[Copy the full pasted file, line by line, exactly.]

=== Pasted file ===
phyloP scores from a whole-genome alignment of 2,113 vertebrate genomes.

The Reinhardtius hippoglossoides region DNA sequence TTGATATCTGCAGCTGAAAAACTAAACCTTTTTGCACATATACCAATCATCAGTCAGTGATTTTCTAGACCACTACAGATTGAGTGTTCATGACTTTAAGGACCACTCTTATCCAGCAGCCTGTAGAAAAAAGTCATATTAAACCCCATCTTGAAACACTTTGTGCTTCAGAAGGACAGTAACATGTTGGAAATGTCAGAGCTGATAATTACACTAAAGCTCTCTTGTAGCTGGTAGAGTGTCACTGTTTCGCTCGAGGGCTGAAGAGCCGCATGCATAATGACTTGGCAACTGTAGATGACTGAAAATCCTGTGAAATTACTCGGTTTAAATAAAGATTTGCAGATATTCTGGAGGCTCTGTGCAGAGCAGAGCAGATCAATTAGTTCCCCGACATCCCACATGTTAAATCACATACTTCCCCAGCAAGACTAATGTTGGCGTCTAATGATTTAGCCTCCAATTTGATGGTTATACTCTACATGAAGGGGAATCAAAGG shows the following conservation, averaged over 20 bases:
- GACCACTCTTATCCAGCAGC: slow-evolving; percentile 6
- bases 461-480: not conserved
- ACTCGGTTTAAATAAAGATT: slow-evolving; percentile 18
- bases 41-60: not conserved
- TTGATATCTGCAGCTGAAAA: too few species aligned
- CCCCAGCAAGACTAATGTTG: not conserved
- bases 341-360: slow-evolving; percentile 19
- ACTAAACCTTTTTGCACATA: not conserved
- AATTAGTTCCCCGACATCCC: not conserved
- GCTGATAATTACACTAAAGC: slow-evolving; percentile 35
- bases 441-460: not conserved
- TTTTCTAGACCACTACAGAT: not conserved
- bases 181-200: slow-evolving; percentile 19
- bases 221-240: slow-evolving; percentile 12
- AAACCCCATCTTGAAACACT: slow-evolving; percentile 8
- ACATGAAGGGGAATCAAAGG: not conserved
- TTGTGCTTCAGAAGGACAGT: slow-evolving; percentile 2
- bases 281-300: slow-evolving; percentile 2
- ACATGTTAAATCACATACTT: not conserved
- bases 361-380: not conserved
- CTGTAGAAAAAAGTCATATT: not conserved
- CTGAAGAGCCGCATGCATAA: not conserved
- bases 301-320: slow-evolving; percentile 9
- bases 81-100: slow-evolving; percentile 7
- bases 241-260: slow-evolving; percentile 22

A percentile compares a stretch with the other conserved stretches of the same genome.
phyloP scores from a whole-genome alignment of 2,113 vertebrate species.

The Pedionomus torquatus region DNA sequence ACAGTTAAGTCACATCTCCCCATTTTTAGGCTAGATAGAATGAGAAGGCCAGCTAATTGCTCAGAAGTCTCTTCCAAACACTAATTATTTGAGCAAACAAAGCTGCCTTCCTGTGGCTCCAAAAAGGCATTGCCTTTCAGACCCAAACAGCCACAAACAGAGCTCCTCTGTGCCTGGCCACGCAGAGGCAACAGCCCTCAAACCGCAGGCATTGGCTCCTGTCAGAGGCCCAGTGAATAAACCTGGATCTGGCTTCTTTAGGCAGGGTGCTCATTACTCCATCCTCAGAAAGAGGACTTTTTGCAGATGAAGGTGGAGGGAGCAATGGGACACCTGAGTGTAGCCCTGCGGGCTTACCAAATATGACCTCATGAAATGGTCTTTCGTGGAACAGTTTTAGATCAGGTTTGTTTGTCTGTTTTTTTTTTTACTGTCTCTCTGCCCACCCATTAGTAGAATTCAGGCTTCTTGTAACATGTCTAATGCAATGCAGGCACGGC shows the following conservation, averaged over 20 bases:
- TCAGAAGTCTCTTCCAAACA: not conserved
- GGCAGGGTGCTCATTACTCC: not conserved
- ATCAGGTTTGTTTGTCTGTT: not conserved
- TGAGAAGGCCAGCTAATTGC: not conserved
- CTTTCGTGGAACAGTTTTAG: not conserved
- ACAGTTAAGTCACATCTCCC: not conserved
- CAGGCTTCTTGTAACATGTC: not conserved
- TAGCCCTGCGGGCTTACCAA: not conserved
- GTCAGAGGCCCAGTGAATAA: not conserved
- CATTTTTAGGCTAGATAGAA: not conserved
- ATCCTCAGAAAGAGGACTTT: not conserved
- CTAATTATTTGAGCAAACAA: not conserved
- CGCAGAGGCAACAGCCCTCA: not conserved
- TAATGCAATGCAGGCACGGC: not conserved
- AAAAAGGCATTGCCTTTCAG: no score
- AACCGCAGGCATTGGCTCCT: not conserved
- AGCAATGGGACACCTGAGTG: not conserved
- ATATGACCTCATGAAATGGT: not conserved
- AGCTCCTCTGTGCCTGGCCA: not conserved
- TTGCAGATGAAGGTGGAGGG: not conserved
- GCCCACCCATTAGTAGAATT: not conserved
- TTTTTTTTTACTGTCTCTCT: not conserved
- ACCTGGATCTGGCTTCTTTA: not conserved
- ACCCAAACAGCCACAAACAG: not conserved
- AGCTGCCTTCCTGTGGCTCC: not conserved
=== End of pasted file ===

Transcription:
phyloP scores from a whole-genome alignment of 2,113 vertebrate genomes.

The Reinhardtius hippoglossoides region DNA sequence TTGATATCTGCAGCTGAAAAACTAAACCTTTTTGCACATATACCAATCATCAGTCAGTGATTTTCTAGACCACTACAGATTGAGTGTTCATGACTTTAAGGACCACTCTTATCCAGCAGCCTGTAGAAAAAAGTCATATTAAACCCCATCTTGAAACACTTTGTGCTTCAGAAGGACAGTAACATGTTGGAAATGTCAGAGCTGATAATTACACTAAAGCTCTCTTGTAGCTGGTAGAGTGTCACTGTTTCGCTCGAGGGCTGAAGAGCCGCATGCATAATGACTTGGCAACTGTAGATGACTGAAAATCCTGTGAAATTACTCGGTTTAAATAAAGATTTGCAGATATTCTGGAGGCTCTGTGCAGAGCAGAGCAGATCAATTAGTTCCCCGACATCCCACATGTTAAATCACATACTTCCCCAGCAAGACTAATGTTGGCGTCTAATGATTTAGCCTCCAATTTGATGGTTATACTCTACATGAAGGGGAATCAAAGG shows the following conservation, averaged over 20 bases:
- GACCACTCTTATCCAGCAGC: slow-evolving; percentile 6
- bases 461-480: not conserved
- ACTCGGTTTAAATAAAGATT: slow-evolving; percentile 18
- bases 41-60: not conserved
- TTGATATCTGCAGCTGAAAA: too few species aligned
- CCCCAGCAAGACTAATGTTG: not conserved
- bases 341-360: slow-evolving; percentile 19
- ACTAAACCTTTTTGCACATA: not conserved
- AATTAGTTCCCCGACATCCC: not conserved
- GCTGATAATTACACTAAAGC: slow-evolving; percentile 35
- bases 441-460: not conserved
- TTTTCTAGACCACTACAGAT: not conserved
- bases 181-200: slow-evolving; percentile 19
- bases 221-240: slow-evolving; percentile 12
- AAACCCCATCTTGAAACACT: slow-evolving; percentile 8
- ACATGAAGGGGAATCAAAGG: not conserved
- TTGTGCTTCAGAAGGACAGT: slow-evolving; percentile 2
- bases 281-300: slow-evolving; percentile 2
- ACATGTTAAATCACATACTT: not conserved
- bases 361-380: not conserved
- CTGTAGAAAAAAGTCATATT: not conserved
- CTGAAGAGCCGCATGCATAA: not conserved
- bases 301-320: slow-evolving; percentile 9
- bases 81-100: slow-evolving; percentile 7
- bases 241-260: slow-evolving; percentile 22

A percentile compares a stretch with the other conserved stretches of the same genome.
phyloP scores from a whole-genome alignment of 2,113 vertebrate species.

The Pedionomus torquatus region DNA sequence ACAGTTAAGTCACATCTCCCCATTTTTAGGCTAGATAGAATGAGAAGGCCAGCTAATTGCTCAGAAGTCTCTTCCAAACACTAATTATTTGAGCAAACAAAGCTGCCTTCCTGTGGCTCCAAAAAGGCATTGCCTTTCAGACCCAAACAGCCACAAACAGAGCTCCTCTGTGCCTGGCCACGCAGAGGCAACAGCCCTCAAACCGCAGGCATTGGCTCCTGTCAGAGGCCCAGTGAATAAACCTGGATCTGGCTTCTTTAGGCAGGGTGCTCATTACTCCATCCTCAGAAAGAGGACTTTTTGCAGATGAAGGTGGAGGGAGCAATGGGACACCTGAGTGTAGCCCTGCGGGCTTACCAAATATGACCTCATGAAATGGTCTTTCGTGGAACAGTTTTAGATCAGGTTTGTTTGTCTGTTTTTTTTTTTACTGTCTCTCTGCCCACCCATTAGTAGAATTCAGGCTTCTTGTAACATGTCTAATGCAATGCAGGCACGGC shows the following conservation, averaged over 20 bases:
- TCAGAAGTCTCTTCCAAACA: not conserved
- GGCAGGGTGCTCATTACTCC: not conserved
- ATCAGGTTTGTTTGTCTGTT: not conserved
- TGAGAAGGCCAGCTAATTGC: not conserved
- CTTTCGTGGAACAGTTTTAG: not conserved
- ACAGTTAAGTCACATCTCCC: not conserved
- CAGGCTTCTTGTAACATGTC: not conserved
- TAGCCCTGCGGGCTTACCAA: not conserved
- GTCAGAGGCCCAGTGAATAA: not conserved
- CATTTTTAGGCTAGATAGAA: not conserved
- ATCCTCAGAAAGAGGACTTT: not conserved
- CTAATTATTTGAGCAAACAA: not conserved
- CGCAGAGGCAACAGCCCTCA: not conserved
- TAATGCAATGCAGGCACGGC: not conserved
- AAAAAGGCATTGCCTTTCAG: no score
- AACCGCAGGCATTGGCTCCT: not conserved
- AGCAATGGGACACCTGAGTG: not conserved
- ATATGACCTCATGAAATGGT: not conserved
- AGCTCCTCTGTGCCTGGCCA: not conserved
- TTGCAGATGAAGGTGGAGGG: not conserved
- GCCCACCCATTAGTAGAATT: not conserved
- TTTTTTTTTACTGTCTCTCT: not conserved
- ACCTGGATCTGGCTTCTTTA: not conserved
- ACCCAAACAGCCACAAACAG: not conserved
- AGCTGCCTTCCTGTGGCTCC: not conserved